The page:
Here’s a perfect story illustrating that young ears are always listening and that you never know what will come out of the mouths of young ‘uns.
My good friend, ol’ Aiden deKidds, recently wuz helping out with a 4-H livestock judging contest and he wuz under a time constraint. The contest began at 8 a.m. and Aiden knew he had to leave by 10:30 to arrive on time for his younger brother’s wedding that afternoon.
I’ll mention that Aiden and his brother are not spring chickens. A lot of water has run under their bridges.
To the other folks helping with the judging contest, Aiden made it clear that he had to leave at 10:30 and that the other adults would have to run the contest to its conclusion. To which they all readily agreed.
Well, when 10:30 arrived, Aiden got ready to bid his farewell and one of the other adults asked Aiden if his soon-to-be-wed brother was getting hitched for the first time.
Aiden chuckled and said, “Nope. This is not his first time taking a bride to the alter.”
At which time a young 4-H girl standing nearby piped up with this astute observation. She looked at Aiden in all seriousness and said, “Guess that means this one’s got money.”
That comment sent Aiden down the road with a happy heart and a good story to tell his brother.
My friend Willie Jay recently sent me an e-mail describing his new Facebook for seniors technique. Here’s what he wrote:
“For those of my generation who do not and cannot comprehend why Facebook exists, I am trying to make friends outside of Facebook while applying the same principles.
“Therefore, every day I walk down the street and tell passersby what I have eaten, how I feel at the moment, what I did the night before, what I will do later, and with whom.
“I give them pictures of my family, my dogs, my toy train, my garden veggies, me taking things apart in the garage, watering the garden, standing in front of landmarks, driving my truck, feeding the cows, baling hay, hauling manure, having lunch, shooting my guns, and doing what anybody and everybody does every day.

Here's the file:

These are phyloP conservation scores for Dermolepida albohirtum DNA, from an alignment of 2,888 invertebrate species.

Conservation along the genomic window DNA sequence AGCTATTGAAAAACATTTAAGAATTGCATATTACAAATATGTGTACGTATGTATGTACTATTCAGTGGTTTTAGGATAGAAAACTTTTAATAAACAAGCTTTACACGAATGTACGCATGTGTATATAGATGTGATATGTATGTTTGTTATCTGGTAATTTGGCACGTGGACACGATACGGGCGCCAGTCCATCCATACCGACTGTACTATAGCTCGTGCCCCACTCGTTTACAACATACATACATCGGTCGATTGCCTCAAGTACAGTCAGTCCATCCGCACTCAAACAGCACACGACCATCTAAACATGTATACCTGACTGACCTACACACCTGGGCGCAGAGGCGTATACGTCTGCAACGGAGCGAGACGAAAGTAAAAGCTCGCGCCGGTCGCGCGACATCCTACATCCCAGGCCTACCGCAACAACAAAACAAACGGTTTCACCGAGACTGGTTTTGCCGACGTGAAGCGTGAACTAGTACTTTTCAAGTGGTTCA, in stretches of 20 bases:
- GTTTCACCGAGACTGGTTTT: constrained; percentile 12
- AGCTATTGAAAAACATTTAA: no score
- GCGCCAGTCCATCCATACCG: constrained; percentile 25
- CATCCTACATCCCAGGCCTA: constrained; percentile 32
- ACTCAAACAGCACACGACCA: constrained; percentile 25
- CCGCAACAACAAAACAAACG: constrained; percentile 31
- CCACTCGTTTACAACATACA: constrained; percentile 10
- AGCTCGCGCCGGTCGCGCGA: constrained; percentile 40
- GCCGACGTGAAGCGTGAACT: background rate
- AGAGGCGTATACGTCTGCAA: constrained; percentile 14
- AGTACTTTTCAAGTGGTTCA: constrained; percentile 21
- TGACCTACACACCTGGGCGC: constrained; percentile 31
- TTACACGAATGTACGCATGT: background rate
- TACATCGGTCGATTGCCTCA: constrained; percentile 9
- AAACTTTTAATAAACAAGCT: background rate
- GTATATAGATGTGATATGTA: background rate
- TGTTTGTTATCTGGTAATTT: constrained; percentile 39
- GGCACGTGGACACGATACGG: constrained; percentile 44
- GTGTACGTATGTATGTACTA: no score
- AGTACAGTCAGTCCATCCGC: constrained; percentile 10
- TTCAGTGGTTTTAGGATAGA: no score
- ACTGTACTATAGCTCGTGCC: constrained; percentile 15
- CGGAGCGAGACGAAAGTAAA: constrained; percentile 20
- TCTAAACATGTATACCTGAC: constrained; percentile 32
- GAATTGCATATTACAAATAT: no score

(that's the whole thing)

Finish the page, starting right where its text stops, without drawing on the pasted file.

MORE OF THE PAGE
“I also listen to their conversations, give them the ‘thumbs up’ and tell them I like them.
“And it works just like Facebook. I already have six new people following me — two sheriff deputies, the county attorney, a private investigator, a PETA member, and a psychiatrist.”
Sounds perfect to me.
I read something recently about Seenagers. I didn’t know it until then, but I am a Seenager, too. (Senior teenager)
I have everything that I wanted as a teenager, only 60 years later. I don’t have to go to school or work. I get an allowance (pension). I have my own pad. I don’t have a curfew. I have a driver’s license and my own car. I have ID that gets me into bars and the Beer Store. No one tells me what to do or when to do it. The women in my acquaintance are not cautious about involvement. And I don’t have acne.
What more could I ask for?
The college football season is riding high these days, so I’ve got a story to tell that will get me into trouble. Before I tell the story, let me assure you that it’s a story that can be changed in the retelling to diss whatever school you choose.
I’ve a neighbor who’s daughter broke with family tradition and attended the University of Kansas, rather than Kansas State University as her parents and siblings had done.
So, the first time the Jayhawk daughter comes hone and gets ready to do her laundry, she goes into the laundry room to wash a sweatshirt and yells out to her mom, “What setting do I use?”
Mom asks her, “What color is it and what does it say?”
Daughter replies, “Crimson & blue and it says Rock Chalk”
Mom yells back, “Hot water and 5 cups of bleach!”
Don’t get mad at me. Just retell it to your own preferences.
Thomas Sowell is a black columnist and commentator, but I rather think of him as a modern day Will Rogers. Here’s a couple of his observations that will serve as my words of wisdom for the week. He said, “Much of the social history of the Western world, over the past three decades, has been a history of replacing what worked with what sounded good.”
And, “It’s hard to imagine a more stupid or more dangerous way of making decisions than by putting those decisions in the hands of people who pay no price for being wrong.”
Quote on, Thomas! Quote on! Have a good ‘un.